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Item 413 - Napoleon Catalog 539 (Nov 2018)

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(we are no longer accepting bids on this item)
Estimate: $2,000.00 +
Sold Price: $4,352.43 (includes buyer's premium)

Description


LS in French, signed “Napol,” one page both sides, 7.25 x 8.75, March 12, 1807. Letter to "My Son," in part (translated): "I have just received your letter of February 21. General Marmont must remain with his entire army corps in a position that will allow him to rest his troops, as well as train and organize them, in order to be able to act according to the circumstances. The Porte [the Ottoman government] has not asked for troops; besides, the Bosnians, and even the Turks are as prejudiced that they would not like a French army to be positioned in Constantinople and on the Danube. Keep an eye on Austria and let General Marmont know that he should do so too, without writing anything down though, for fear that the letters might be intercepted. I do not have any reason to believe that this country might be willing to make war but it is arming itself and we must always be ready. In such a case, General Marmont would be part of your army corps, since his own corps, after he received his 3rd and 4th battalions would be certainly be a great help." In fine condition.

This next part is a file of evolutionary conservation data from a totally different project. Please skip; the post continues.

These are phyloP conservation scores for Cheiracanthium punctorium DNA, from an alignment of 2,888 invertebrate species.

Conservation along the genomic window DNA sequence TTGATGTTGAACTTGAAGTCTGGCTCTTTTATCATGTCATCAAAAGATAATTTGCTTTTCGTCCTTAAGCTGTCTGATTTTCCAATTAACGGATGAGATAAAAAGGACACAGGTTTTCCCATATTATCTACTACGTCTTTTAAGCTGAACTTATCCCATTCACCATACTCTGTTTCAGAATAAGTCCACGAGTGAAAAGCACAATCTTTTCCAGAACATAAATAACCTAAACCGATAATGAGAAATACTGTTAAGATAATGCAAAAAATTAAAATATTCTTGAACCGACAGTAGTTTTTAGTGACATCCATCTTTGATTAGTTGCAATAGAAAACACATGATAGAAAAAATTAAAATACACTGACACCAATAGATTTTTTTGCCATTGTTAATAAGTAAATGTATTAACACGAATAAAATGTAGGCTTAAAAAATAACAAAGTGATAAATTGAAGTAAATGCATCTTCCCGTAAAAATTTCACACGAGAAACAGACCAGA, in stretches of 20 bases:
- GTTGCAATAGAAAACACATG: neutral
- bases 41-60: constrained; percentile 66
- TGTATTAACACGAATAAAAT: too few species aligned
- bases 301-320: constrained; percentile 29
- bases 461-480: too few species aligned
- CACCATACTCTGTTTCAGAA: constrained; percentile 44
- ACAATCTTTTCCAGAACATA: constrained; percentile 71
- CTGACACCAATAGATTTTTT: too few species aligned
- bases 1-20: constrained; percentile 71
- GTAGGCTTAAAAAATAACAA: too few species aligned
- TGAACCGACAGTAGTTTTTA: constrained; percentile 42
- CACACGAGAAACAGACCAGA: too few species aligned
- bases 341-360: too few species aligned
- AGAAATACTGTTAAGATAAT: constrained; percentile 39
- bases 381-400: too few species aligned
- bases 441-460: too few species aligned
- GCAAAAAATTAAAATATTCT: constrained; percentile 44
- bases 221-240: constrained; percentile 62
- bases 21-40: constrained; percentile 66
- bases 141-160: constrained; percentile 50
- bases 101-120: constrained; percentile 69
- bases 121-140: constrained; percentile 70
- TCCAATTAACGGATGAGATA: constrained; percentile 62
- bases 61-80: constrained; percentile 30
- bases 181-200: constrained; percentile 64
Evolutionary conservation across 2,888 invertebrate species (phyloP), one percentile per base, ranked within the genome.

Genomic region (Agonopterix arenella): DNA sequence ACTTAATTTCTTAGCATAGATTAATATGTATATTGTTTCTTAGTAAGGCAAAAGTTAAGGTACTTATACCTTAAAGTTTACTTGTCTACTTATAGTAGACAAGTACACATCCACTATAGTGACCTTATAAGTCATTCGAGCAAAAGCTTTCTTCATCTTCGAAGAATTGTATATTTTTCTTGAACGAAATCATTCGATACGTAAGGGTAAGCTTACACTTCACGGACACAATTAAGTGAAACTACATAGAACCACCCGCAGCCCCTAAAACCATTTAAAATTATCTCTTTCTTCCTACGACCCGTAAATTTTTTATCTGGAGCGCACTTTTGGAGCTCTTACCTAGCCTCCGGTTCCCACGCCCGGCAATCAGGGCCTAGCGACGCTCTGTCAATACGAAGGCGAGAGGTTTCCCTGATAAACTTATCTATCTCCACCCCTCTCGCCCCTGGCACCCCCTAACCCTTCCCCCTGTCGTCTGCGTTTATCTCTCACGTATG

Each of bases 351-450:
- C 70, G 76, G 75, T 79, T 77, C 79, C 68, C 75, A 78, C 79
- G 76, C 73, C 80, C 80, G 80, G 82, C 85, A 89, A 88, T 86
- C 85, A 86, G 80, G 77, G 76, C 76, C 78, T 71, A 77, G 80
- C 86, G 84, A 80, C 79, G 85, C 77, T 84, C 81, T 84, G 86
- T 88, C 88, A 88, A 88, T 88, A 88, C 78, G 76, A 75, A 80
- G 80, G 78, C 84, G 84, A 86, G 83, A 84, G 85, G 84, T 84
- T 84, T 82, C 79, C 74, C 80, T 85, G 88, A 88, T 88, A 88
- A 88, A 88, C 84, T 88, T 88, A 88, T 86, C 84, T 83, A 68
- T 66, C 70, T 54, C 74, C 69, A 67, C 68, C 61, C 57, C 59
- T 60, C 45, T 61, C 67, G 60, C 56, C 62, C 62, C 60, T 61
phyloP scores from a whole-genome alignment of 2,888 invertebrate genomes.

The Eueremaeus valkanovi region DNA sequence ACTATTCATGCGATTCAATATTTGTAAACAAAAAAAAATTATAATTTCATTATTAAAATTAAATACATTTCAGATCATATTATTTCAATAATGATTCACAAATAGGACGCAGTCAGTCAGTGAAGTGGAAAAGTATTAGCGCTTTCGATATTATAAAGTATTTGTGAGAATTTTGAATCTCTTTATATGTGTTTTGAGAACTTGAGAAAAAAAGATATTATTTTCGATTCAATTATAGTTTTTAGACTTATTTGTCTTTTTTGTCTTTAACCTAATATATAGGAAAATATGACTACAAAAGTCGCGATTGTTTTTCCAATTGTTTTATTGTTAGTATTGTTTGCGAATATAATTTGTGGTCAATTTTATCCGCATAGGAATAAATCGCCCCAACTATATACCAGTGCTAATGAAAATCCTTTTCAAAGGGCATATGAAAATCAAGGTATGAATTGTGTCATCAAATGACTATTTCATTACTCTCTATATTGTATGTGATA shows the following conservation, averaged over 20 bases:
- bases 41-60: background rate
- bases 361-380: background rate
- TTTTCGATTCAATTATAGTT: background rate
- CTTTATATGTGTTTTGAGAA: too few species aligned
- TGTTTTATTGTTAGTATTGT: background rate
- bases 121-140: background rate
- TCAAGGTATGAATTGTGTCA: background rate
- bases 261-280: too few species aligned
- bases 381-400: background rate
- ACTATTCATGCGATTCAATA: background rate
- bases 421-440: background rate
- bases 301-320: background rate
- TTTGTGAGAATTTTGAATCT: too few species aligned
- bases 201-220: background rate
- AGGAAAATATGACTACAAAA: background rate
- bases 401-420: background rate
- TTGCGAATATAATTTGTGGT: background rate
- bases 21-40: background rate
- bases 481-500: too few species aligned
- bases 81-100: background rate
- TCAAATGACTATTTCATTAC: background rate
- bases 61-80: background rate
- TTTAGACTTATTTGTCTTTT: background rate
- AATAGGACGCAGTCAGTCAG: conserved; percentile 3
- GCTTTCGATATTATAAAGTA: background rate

When Napoleon wrote this letter, he had in the recent months defeated Prussia in the battles of Jena and Auerstadt, but had failed for the first time, the previous month, in a pitched battled with the Russians at Eylau, leaving his resources greatly strained. By this time, Alexander had recognized that Russia, with all her powers of resistance, had not the offensive strength required for driving the French back to the Rhine. Prussia was powerless; and the mixture of promises and threats which had been applied to her in 1805 was now applied to Austria. Napoleon, on his side, was assiduous in his offers: he would fall in with the wishes of Austria about Turkey, or he would let her have part of Silesia. Proposals of alliance were coupled with hints of the alternative, an alliance between France and Russia; and this was a danger to which they were fully alive in Vienna. Stadion agreed with Archduke Charles that war must be avoided, but he wished to have a voice in the final settlement, lest Austrian interests should be sacrificed. His policy was to hold out hopes to both sides, to find excuses for delay, and to offer mediation. This suited Napoleon, whose great object was to gain time. He assented in principle to the Austrian proposal of a congress at Prague, but claimed that Turkey should be admitted. Russia, Prussia, and Great Britain did not reject it, but desired to know, as a preliminary, on what basis the French Emperor was prepared to negotiate; and the correspondence was prolonged until events made it superfluous.

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